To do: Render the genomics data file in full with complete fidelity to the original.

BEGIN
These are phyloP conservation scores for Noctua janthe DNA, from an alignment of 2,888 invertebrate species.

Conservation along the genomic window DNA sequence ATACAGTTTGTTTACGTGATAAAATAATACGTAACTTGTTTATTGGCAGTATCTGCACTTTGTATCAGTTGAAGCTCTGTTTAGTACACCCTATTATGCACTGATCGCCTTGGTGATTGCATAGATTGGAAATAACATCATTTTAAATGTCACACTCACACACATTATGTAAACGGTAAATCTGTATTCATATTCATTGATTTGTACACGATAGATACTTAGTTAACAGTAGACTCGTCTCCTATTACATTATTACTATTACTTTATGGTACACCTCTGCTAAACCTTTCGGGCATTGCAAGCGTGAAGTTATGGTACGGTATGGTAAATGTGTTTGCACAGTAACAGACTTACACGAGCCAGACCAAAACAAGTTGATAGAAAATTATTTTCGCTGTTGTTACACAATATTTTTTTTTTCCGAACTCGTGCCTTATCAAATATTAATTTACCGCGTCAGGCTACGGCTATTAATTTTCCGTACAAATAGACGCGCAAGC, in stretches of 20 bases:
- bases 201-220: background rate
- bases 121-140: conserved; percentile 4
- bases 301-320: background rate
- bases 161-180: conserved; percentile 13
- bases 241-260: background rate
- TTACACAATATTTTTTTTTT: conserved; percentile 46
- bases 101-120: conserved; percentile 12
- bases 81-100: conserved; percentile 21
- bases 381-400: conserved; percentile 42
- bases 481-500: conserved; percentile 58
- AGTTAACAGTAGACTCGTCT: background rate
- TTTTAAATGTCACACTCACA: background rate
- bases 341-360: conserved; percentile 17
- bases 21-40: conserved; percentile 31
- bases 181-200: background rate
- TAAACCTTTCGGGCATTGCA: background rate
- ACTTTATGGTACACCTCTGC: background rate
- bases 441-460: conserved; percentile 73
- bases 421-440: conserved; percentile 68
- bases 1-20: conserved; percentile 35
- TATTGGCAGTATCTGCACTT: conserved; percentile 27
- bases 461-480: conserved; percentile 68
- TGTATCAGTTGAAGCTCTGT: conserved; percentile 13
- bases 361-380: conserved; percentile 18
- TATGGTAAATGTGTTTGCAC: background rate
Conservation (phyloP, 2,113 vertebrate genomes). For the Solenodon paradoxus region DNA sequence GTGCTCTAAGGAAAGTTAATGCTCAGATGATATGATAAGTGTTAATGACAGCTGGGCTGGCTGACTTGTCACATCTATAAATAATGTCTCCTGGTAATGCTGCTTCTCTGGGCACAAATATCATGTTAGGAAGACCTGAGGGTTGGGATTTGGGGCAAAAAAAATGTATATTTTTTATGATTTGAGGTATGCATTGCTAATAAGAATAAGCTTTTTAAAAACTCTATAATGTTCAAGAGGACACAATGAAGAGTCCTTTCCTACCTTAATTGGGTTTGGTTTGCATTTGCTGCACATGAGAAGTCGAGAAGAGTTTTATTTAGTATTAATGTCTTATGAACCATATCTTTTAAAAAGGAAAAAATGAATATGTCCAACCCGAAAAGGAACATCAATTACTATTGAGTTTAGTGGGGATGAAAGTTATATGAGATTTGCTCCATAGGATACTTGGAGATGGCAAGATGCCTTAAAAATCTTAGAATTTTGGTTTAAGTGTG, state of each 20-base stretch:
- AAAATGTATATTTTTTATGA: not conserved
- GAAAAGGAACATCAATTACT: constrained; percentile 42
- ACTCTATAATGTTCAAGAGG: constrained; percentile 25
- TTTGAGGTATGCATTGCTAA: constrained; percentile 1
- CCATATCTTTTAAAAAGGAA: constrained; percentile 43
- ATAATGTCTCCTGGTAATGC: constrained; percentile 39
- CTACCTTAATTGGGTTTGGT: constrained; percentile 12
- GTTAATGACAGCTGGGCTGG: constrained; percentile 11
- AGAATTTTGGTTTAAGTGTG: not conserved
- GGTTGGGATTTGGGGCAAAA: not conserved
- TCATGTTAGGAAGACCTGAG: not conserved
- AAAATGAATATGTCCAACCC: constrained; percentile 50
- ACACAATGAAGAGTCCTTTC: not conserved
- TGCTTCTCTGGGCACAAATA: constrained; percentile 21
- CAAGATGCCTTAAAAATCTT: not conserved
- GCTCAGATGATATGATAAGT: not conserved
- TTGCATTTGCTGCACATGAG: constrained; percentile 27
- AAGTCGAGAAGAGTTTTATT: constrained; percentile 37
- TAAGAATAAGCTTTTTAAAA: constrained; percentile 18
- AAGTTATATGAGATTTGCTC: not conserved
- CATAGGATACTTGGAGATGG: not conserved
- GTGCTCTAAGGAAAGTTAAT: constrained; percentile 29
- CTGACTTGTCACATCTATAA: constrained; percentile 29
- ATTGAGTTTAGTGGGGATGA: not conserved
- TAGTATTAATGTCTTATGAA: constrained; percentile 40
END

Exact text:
These are phyloP conservation scores for Noctua janthe DNA, from an alignment of 2,888 invertebrate species.

Conservation along the genomic window DNA sequence ATACAGTTTGTTTACGTGATAAAATAATACGTAACTTGTTTATTGGCAGTATCTGCACTTTGTATCAGTTGAAGCTCTGTTTAGTACACCCTATTATGCACTGATCGCCTTGGTGATTGCATAGATTGGAAATAACATCATTTTAAATGTCACACTCACACACATTATGTAAACGGTAAATCTGTATTCATATTCATTGATTTGTACACGATAGATACTTAGTTAACAGTAGACTCGTCTCCTATTACATTATTACTATTACTTTATGGTACACCTCTGCTAAACCTTTCGGGCATTGCAAGCGTGAAGTTATGGTACGGTATGGTAAATGTGTTTGCACAGTAACAGACTTACACGAGCCAGACCAAAACAAGTTGATAGAAAATTATTTTCGCTGTTGTTACACAATATTTTTTTTTTCCGAACTCGTGCCTTATCAAATATTAATTTACCGCGTCAGGCTACGGCTATTAATTTTCCGTACAAATAGACGCGCAAGC, in stretches of 20 bases:
- bases 201-220: background rate
- bases 121-140: conserved; percentile 4
- bases 301-320: background rate
- bases 161-180: conserved; percentile 13
- bases 241-260: background rate
- TTACACAATATTTTTTTTTT: conserved; percentile 46
- bases 101-120: conserved; percentile 12
- bases 81-100: conserved; percentile 21
- bases 381-400: conserved; percentile 42
- bases 481-500: conserved; percentile 58
- AGTTAACAGTAGACTCGTCT: background rate
- TTTTAAATGTCACACTCACA: background rate
- bases 341-360: conserved; percentile 17
- bases 21-40: conserved; percentile 31
- bases 181-200: background rate
- TAAACCTTTCGGGCATTGCA: background rate
- ACTTTATGGTACACCTCTGC: background rate
- bases 441-460: conserved; percentile 73
- bases 421-440: conserved; percentile 68
- bases 1-20: conserved; percentile 35
- TATTGGCAGTATCTGCACTT: conserved; percentile 27
- bases 461-480: conserved; percentile 68
- TGTATCAGTTGAAGCTCTGT: conserved; percentile 13
- bases 361-380: conserved; percentile 18
- TATGGTAAATGTGTTTGCAC: background rate
Conservation (phyloP, 2,113 vertebrate genomes). For the Solenodon paradoxus region DNA sequence GTGCTCTAAGGAAAGTTAATGCTCAGATGATATGATAAGTGTTAATGACAGCTGGGCTGGCTGACTTGTCACATCTATAAATAATGTCTCCTGGTAATGCTGCTTCTCTGGGCACAAATATCATGTTAGGAAGACCTGAGGGTTGGGATTTGGGGCAAAAAAAATGTATATTTTTTATGATTTGAGGTATGCATTGCTAATAAGAATAAGCTTTTTAAAAACTCTATAATGTTCAAGAGGACACAATGAAGAGTCCTTTCCTACCTTAATTGGGTTTGGTTTGCATTTGCTGCACATGAGAAGTCGAGAAGAGTTTTATTTAGTATTAATGTCTTATGAACCATATCTTTTAAAAAGGAAAAAATGAATATGTCCAACCCGAAAAGGAACATCAATTACTATTGAGTTTAGTGGGGATGAAAGTTATATGAGATTTGCTCCATAGGATACTTGGAGATGGCAAGATGCCTTAAAAATCTTAGAATTTTGGTTTAAGTGTG, state of each 20-base stretch:
- AAAATGTATATTTTTTATGA: not conserved
- GAAAAGGAACATCAATTACT: constrained; percentile 42
- ACTCTATAATGTTCAAGAGG: constrained; percentile 25
- TTTGAGGTATGCATTGCTAA: constrained; percentile 1
- CCATATCTTTTAAAAAGGAA: constrained; percentile 43
- ATAATGTCTCCTGGTAATGC: constrained; percentile 39
- CTACCTTAATTGGGTTTGGT: constrained; percentile 12
- GTTAATGACAGCTGGGCTGG: constrained; percentile 11
- AGAATTTTGGTTTAAGTGTG: not conserved
- GGTTGGGATTTGGGGCAAAA: not conserved
- TCATGTTAGGAAGACCTGAG: not conserved
- AAAATGAATATGTCCAACCC: constrained; percentile 50
- ACACAATGAAGAGTCCTTTC: not conserved
- TGCTTCTCTGGGCACAAATA: constrained; percentile 21
- CAAGATGCCTTAAAAATCTT: not conserved
- GCTCAGATGATATGATAAGT: not conserved
- TTGCATTTGCTGCACATGAG: constrained; percentile 27
- AAGTCGAGAAGAGTTTTATT: constrained; percentile 37
- TAAGAATAAGCTTTTTAAAA: constrained; percentile 18
- AAGTTATATGAGATTTGCTC: not conserved
- CATAGGATACTTGGAGATGG: not conserved
- GTGCTCTAAGGAAAGTTAAT: constrained; percentile 29
- CTGACTTGTCACATCTATAA: constrained; percentile 29
- ATTGAGTTTAGTGGGGATGA: not conserved
- TAGTATTAATGTCTTATGAA: constrained; percentile 40